This article was published by the Columbian (New York, New York) on June 20, 1812:
War with England
The Die Is Cast!
Every man to his post! Our country calls upon us to abandon all party distinctions. All local dissentions must be absorbed in the struggle who shall be foremost in the ranks. He that is not for us must be against us! America expects every man to do his duty.
This article was published by the Public Advertiser (New York, New York) on June 23, 1812:
War with England
At length the crisis has arrived when all party distinctions we most sincerely hope will be laid aside, and every real American come forward with a full determination to rally round the government of their choice, and support the honor, the interests and Independence of their country. No one can assert with truth that we have not unceasingly sought peace.
Yes! upon our knees we have sought it until we have almost become the scoff and derision of the world. Is there an American that would ask us longer to forbear? We hope and trust not—Then let us as a band of brothers unite, determined, since we cannot by supplication obtain our rights assert them as becomes freemen.
The eventful Crisis has arrived big with the fate of our national honor and our domestic security. Every citizen who feels a just sense of the manifold wrongs and repeated injuries which we have suffered, must be alive to the awful [i.e., awe-inspiring] situation in which he is placed by the Constitution and recognized by the laws as the firm and able defender of his government and the rights of his country. War is at length declared against England! Against our old and inveterate enemy. Against the monopolizers and the pirates of the Ocean. The murderers of our citizens in cold blood! The instigators of the savage Indian to imbrue his tomahawk in the life’s best blood of our defenseless brethren on the frontiers. In short, against a nation who has been opposed to every act whereby we had promised ourselves honor with peace.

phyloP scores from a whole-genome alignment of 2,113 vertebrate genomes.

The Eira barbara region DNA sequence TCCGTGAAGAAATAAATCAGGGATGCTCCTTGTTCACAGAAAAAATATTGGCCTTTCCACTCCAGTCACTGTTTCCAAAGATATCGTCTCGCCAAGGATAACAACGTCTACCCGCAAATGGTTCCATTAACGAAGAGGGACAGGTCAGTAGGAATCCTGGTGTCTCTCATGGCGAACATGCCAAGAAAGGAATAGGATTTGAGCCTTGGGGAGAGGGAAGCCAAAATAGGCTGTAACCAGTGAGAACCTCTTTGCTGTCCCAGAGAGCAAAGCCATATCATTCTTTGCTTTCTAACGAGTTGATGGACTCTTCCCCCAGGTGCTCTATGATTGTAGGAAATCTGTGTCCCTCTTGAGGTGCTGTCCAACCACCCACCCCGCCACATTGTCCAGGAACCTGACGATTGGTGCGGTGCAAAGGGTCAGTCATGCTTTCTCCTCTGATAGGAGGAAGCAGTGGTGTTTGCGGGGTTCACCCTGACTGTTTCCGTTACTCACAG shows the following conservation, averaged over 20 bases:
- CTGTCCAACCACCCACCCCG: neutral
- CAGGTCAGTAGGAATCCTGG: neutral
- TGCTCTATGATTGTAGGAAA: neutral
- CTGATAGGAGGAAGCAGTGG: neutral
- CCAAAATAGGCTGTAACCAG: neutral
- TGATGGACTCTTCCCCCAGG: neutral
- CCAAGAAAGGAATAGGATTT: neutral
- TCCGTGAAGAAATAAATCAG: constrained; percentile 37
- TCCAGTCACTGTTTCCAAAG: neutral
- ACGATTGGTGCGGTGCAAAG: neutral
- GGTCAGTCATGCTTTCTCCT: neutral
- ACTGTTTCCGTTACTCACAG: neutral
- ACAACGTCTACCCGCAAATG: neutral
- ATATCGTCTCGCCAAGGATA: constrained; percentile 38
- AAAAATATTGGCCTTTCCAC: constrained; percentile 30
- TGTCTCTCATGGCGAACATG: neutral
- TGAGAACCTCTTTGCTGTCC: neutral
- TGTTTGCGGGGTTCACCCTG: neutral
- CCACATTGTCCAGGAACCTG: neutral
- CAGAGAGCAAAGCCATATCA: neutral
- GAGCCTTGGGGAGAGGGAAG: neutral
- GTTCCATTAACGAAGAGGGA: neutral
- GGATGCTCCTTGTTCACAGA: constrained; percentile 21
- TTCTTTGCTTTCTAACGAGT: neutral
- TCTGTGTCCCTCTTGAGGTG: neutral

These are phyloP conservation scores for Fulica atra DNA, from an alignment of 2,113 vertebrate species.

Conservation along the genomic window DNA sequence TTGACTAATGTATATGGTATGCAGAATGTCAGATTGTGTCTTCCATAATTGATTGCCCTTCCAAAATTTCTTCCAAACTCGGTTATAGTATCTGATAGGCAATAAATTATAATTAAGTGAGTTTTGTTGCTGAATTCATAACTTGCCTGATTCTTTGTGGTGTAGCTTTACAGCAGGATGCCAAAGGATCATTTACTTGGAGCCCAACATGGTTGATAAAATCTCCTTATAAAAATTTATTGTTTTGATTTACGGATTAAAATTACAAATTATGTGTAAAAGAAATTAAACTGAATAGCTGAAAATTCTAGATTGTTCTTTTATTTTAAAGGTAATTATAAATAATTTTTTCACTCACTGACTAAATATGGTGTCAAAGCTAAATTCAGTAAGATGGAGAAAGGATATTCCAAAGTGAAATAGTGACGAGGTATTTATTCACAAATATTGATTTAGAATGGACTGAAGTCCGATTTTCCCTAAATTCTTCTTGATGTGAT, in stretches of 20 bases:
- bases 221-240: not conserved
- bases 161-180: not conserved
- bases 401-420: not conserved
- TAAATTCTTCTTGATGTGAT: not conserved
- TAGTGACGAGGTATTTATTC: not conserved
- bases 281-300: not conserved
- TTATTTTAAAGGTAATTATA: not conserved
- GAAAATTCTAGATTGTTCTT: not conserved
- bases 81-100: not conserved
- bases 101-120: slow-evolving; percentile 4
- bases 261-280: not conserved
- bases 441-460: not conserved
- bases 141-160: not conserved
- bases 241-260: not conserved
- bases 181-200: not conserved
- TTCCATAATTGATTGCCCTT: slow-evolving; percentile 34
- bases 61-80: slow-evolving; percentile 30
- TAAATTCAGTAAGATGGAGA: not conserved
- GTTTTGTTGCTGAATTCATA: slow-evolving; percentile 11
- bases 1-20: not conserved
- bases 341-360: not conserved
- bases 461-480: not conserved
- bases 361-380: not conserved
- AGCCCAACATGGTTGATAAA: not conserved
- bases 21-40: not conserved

We trust that immediate steps will be taken by the proper authorities for the general and immediate security of the whole, and that every hand and every heart will unite in giving strength to the arms of the United States.
This article was published by the American & Commercial Daily Advertiser (Baltimore, Maryland) on June 23, 1812:
It is firmly believed that if all parties cordially and patriotically unite in rendering the war with G. Britain as active and effective as possible, it will be brought to a speedy, honorable and glorious termination. If it were necessary to urge any other motive than that of patriotism to any party, to induce them to cooperate in all measures tending to invigorate the military and maritime operations of the nation, we could point to the example of the opposition party in Great Britain. Though opposed in principle to all the important measures, foreign and domestic, of the ministry, the Whig Party evince as great alacrity in devoting their lives and fortunes to carry on the wars in which their country is engaged, as the ministerial party. And shall it be said that any party exercise less pure patriotism and valor than the English opposition? We do not believe it. Whatever the imprudent intemperance of one or two prints may dictate, we are confident that our federal brethren generally will not tarnish the American name in the present conflict. We are satisfied that they will contribute all in their power to prevent defeat and disaster from prostrating and degrading their country, its cause and its reputation in the eyes of the world and of ages yet unborn. And, in the language of the President, we too would “exhort all the good people of the United States, as they value the precious heritage derived from the virtue and valor of their fathers; as they feel the wrongs which have forced on them the last resort of injured nations; and as they consult the best means, under the blessing of Divine Providence, of abridging its calamities, that they exert themselves in preserving order, in promoting concord, in maintaining the authority and the efficacy of the laws, and in supporting and invigorating all the measures which may be adopted by the constituted authorities, for obtaining a speedy, a just and an honorable peace.”